Rodan/War of the Gargantuas
Classic // G // $19.95 // September 9, 2008
Review by Justin Felix | posted September 27, 2008
Highly Recommended
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Graphical Version
The Movie:

Beginning in 2006, Classic Media has been releasing very nice packages of the original Toho Godzilla films, replete with great storybook containers and lots of extras. This culminated in last year's The Godzilla Collection, a box set of all seven Godzilla movies released by the company and a definite must-have for fans of the classic monster series.

Coming off almost like an encore to The Godzilla Collection is this new 2 DVD collection containing two non-Godzilla monster offerings from the Toho vaults: 1956's Rodan (which rather oddly has a copyright notice during the title sequence with roman numerals for the year 1934) and 1966's War of the Gargantuas. The packaging maintains the storybook-style container of the Godzilla releases, so it'll look consistent with other Classic Media releases on the shelf (although this time it's colored black rather than silver). More important, though, is that the two movies are fun matinee-style monster romps that fans of the series are sure to enjoy. I'll provide a few thoughts on each film individually. (I should observe that I viewed the English language versions of the films for this review.)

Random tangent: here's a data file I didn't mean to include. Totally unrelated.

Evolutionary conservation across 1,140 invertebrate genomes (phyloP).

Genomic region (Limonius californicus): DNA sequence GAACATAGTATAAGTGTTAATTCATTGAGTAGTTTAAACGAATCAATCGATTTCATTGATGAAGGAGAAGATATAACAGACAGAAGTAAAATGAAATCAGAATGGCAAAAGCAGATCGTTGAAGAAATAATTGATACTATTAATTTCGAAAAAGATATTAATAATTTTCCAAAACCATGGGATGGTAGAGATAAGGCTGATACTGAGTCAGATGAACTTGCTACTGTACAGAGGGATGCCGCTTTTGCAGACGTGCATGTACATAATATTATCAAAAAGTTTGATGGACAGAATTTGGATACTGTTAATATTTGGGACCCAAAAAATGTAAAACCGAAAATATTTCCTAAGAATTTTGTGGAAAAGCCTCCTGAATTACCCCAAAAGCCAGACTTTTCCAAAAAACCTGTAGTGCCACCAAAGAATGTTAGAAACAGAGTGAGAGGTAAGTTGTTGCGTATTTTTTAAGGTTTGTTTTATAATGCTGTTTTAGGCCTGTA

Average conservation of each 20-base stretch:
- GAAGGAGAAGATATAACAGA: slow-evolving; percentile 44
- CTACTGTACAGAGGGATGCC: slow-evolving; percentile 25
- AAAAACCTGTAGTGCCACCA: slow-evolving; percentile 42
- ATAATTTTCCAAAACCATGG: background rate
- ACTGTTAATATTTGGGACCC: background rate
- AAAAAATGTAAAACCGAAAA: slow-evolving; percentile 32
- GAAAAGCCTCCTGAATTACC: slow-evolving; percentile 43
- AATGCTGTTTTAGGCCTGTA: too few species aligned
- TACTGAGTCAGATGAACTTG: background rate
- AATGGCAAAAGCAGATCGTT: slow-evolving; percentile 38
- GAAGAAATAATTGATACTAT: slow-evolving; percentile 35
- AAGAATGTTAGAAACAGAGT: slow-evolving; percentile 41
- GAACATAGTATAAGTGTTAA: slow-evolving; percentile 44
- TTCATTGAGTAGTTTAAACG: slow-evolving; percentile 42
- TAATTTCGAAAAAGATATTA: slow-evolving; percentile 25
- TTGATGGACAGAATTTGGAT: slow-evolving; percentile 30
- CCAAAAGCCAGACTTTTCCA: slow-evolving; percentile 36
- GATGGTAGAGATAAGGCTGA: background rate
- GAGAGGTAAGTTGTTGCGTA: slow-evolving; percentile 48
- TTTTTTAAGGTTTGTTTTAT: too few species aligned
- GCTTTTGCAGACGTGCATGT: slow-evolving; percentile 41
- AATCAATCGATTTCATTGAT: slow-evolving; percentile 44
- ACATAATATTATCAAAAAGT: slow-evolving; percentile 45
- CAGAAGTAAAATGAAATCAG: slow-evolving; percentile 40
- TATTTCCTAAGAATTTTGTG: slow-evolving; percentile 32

Rodan (****)

English language version running length = 1:12:18

Original Japanese language version running length = 1:22:06

A small town devoted to mining is gripped with panic as workmen are found dead, their bodies mutilated. It doesn't seem to take long before a giant caterpillar starts to terrorize the town. That's the least of Japan's worries in this film, as it's later discovered that not one but two prehistoric pterodactyls - grown large thanks to nuclear testing - are mucking around - laying Godzilla-style waste to villages despite military invention.

Rodan offers all the clichés of the Saturday afternoon monster matinee fare I grew up with in the 1980s. It's got stuntmen in rubber costumes destroying miniature villages. It's got the military sending out tanks and warplanes to shoot missiles at the creatures. It's got stock footage. It's got fleeing and screaming Japanese villagers. It even has moralizing about the atom bomb.

And it's still a lot of fun, even today in the age of CG effects work. The inventive and detailed miniature work in Rodan is impressive. The story by Takeshi Kimura, Ken Kuronuma, and Takeo Murata doesn't waste a lot of time with exposition and keeps the action and intrigue moving at an efficient pace. All in all, this is one of the better monster flicks I've seen from this era.

War of the Gargantuas (***)

English language version running length = 1:32:11

Original Japanese language version running length = 1:27:56

One of the high points of War of the Gargantuas is its opening, which features a fairly impressive giant octopus attack upon a ship at night. As the creature appears ready to feed upon the ship's hapless sailors, one of the titular Gargantuas, a shaggy green Sasquatch-looking monster, rises out of the depths to do battle with the octopus. It's a nicely done action scene for a monster film of its time.